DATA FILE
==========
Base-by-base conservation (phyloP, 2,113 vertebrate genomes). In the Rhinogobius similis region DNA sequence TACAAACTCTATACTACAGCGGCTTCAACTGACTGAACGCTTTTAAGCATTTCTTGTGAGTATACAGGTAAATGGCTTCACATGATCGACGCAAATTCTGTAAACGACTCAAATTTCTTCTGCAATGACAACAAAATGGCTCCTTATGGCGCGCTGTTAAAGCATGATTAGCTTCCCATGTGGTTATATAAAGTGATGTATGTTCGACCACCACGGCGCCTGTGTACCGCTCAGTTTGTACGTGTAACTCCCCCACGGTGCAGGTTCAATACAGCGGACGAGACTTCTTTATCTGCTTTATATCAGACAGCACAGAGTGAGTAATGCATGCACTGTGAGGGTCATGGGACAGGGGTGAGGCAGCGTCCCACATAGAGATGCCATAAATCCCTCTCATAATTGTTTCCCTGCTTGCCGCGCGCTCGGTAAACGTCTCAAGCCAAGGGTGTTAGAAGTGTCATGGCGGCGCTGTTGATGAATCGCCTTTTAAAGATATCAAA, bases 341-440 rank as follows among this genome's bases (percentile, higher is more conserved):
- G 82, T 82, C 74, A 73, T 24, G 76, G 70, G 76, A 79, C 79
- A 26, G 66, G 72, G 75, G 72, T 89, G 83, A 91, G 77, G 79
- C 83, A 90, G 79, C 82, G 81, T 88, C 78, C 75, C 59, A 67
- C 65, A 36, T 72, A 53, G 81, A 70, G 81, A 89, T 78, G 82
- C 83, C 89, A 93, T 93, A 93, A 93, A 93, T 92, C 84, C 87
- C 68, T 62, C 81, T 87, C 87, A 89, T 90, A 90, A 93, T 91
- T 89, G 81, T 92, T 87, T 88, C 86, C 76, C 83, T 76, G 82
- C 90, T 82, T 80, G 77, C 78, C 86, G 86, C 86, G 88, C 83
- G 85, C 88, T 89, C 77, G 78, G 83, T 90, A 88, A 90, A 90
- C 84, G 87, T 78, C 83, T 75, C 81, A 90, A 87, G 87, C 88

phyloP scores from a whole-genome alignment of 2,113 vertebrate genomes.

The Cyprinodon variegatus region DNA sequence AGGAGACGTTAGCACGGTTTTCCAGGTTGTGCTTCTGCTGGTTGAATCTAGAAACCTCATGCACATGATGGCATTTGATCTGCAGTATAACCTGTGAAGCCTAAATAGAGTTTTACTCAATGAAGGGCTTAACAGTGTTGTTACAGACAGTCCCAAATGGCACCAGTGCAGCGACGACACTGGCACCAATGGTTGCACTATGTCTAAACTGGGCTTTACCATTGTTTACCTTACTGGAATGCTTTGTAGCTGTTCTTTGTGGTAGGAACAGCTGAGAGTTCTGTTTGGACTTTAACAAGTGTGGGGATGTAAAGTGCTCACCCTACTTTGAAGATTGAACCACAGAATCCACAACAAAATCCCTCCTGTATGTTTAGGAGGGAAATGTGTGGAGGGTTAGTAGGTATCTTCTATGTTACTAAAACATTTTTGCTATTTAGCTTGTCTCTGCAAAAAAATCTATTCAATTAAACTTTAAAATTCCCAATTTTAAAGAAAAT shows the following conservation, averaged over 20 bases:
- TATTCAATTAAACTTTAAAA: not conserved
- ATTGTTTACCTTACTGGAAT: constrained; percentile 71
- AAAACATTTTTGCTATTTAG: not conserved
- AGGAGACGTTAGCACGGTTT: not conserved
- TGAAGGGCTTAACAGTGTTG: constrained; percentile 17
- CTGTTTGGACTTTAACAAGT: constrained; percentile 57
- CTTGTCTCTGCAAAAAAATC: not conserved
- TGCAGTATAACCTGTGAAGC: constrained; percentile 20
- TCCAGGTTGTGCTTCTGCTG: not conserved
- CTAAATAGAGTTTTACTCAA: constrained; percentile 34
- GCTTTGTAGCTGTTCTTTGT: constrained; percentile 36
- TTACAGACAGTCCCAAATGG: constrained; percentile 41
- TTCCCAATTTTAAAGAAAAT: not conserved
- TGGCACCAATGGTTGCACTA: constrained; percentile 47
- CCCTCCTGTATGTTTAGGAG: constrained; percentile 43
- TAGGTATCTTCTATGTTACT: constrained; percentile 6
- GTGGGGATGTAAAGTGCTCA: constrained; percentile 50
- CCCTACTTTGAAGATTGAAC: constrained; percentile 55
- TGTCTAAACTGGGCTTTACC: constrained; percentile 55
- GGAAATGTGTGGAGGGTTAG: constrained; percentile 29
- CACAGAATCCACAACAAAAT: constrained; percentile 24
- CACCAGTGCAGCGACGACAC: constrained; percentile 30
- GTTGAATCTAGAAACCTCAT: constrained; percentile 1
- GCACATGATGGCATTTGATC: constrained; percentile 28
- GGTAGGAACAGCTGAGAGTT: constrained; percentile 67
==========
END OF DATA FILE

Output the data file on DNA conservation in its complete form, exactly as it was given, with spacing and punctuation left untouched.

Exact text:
Base-by-base conservation (phyloP, 2,113 vertebrate genomes). In the Rhinogobius similis region DNA sequence TACAAACTCTATACTACAGCGGCTTCAACTGACTGAACGCTTTTAAGCATTTCTTGTGAGTATACAGGTAAATGGCTTCACATGATCGACGCAAATTCTGTAAACGACTCAAATTTCTTCTGCAATGACAACAAAATGGCTCCTTATGGCGCGCTGTTAAAGCATGATTAGCTTCCCATGTGGTTATATAAAGTGATGTATGTTCGACCACCACGGCGCCTGTGTACCGCTCAGTTTGTACGTGTAACTCCCCCACGGTGCAGGTTCAATACAGCGGACGAGACTTCTTTATCTGCTTTATATCAGACAGCACAGAGTGAGTAATGCATGCACTGTGAGGGTCATGGGACAGGGGTGAGGCAGCGTCCCACATAGAGATGCCATAAATCCCTCTCATAATTGTTTCCCTGCTTGCCGCGCGCTCGGTAAACGTCTCAAGCCAAGGGTGTTAGAAGTGTCATGGCGGCGCTGTTGATGAATCGCCTTTTAAAGATATCAAA, bases 341-440 rank as follows among this genome's bases (percentile, higher is more conserved):
- G 82, T 82, C 74, A 73, T 24, G 76, G 70, G 76, A 79, C 79
- A 26, G 66, G 72, G 75, G 72, T 89, G 83, A 91, G 77, G 79
- C 83, A 90, G 79, C 82, G 81, T 88, C 78, C 75, C 59, A 67
- C 65, A 36, T 72, A 53, G 81, A 70, G 81, A 89, T 78, G 82
- C 83, C 89, A 93, T 93, A 93, A 93, A 93, T 92, C 84, C 87
- C 68, T 62, C 81, T 87, C 87, A 89, T 90, A 90, A 93, T 91
- T 89, G 81, T 92, T 87, T 88, C 86, C 76, C 83, T 76, G 82
- C 90, T 82, T 80, G 77, C 78, C 86, G 86, C 86, G 88, C 83
- G 85, C 88, T 89, C 77, G 78, G 83, T 90, A 88, A 90, A 90
- C 84, G 87, T 78, C 83, T 75, C 81, A 90, A 87, G 87, C 88

phyloP scores from a whole-genome alignment of 2,113 vertebrate genomes.

The Cyprinodon variegatus region DNA sequence AGGAGACGTTAGCACGGTTTTCCAGGTTGTGCTTCTGCTGGTTGAATCTAGAAACCTCATGCACATGATGGCATTTGATCTGCAGTATAACCTGTGAAGCCTAAATAGAGTTTTACTCAATGAAGGGCTTAACAGTGTTGTTACAGACAGTCCCAAATGGCACCAGTGCAGCGACGACACTGGCACCAATGGTTGCACTATGTCTAAACTGGGCTTTACCATTGTTTACCTTACTGGAATGCTTTGTAGCTGTTCTTTGTGGTAGGAACAGCTGAGAGTTCTGTTTGGACTTTAACAAGTGTGGGGATGTAAAGTGCTCACCCTACTTTGAAGATTGAACCACAGAATCCACAACAAAATCCCTCCTGTATGTTTAGGAGGGAAATGTGTGGAGGGTTAGTAGGTATCTTCTATGTTACTAAAACATTTTTGCTATTTAGCTTGTCTCTGCAAAAAAATCTATTCAATTAAACTTTAAAATTCCCAATTTTAAAGAAAAT shows the following conservation, averaged over 20 bases:
- TATTCAATTAAACTTTAAAA: not conserved
- ATTGTTTACCTTACTGGAAT: constrained; percentile 71
- AAAACATTTTTGCTATTTAG: not conserved
- AGGAGACGTTAGCACGGTTT: not conserved
- TGAAGGGCTTAACAGTGTTG: constrained; percentile 17
- CTGTTTGGACTTTAACAAGT: constrained; percentile 57
- CTTGTCTCTGCAAAAAAATC: not conserved
- TGCAGTATAACCTGTGAAGC: constrained; percentile 20
- TCCAGGTTGTGCTTCTGCTG: not conserved
- CTAAATAGAGTTTTACTCAA: constrained; percentile 34
- GCTTTGTAGCTGTTCTTTGT: constrained; percentile 36
- TTACAGACAGTCCCAAATGG: constrained; percentile 41
- TTCCCAATTTTAAAGAAAAT: not conserved
- TGGCACCAATGGTTGCACTA: constrained; percentile 47
- CCCTCCTGTATGTTTAGGAG: constrained; percentile 43
- TAGGTATCTTCTATGTTACT: constrained; percentile 6
- GTGGGGATGTAAAGTGCTCA: constrained; percentile 50
- CCCTACTTTGAAGATTGAAC: constrained; percentile 55
- TGTCTAAACTGGGCTTTACC: constrained; percentile 55
- GGAAATGTGTGGAGGGTTAG: constrained; percentile 29
- CACAGAATCCACAACAAAAT: constrained; percentile 24
- CACCAGTGCAGCGACGACAC: constrained; percentile 30
- GTTGAATCTAGAAACCTCAT: constrained; percentile 1
- GCACATGATGGCATTTGATC: constrained; percentile 28
- GGTAGGAACAGCTGAGAGTT: constrained; percentile 67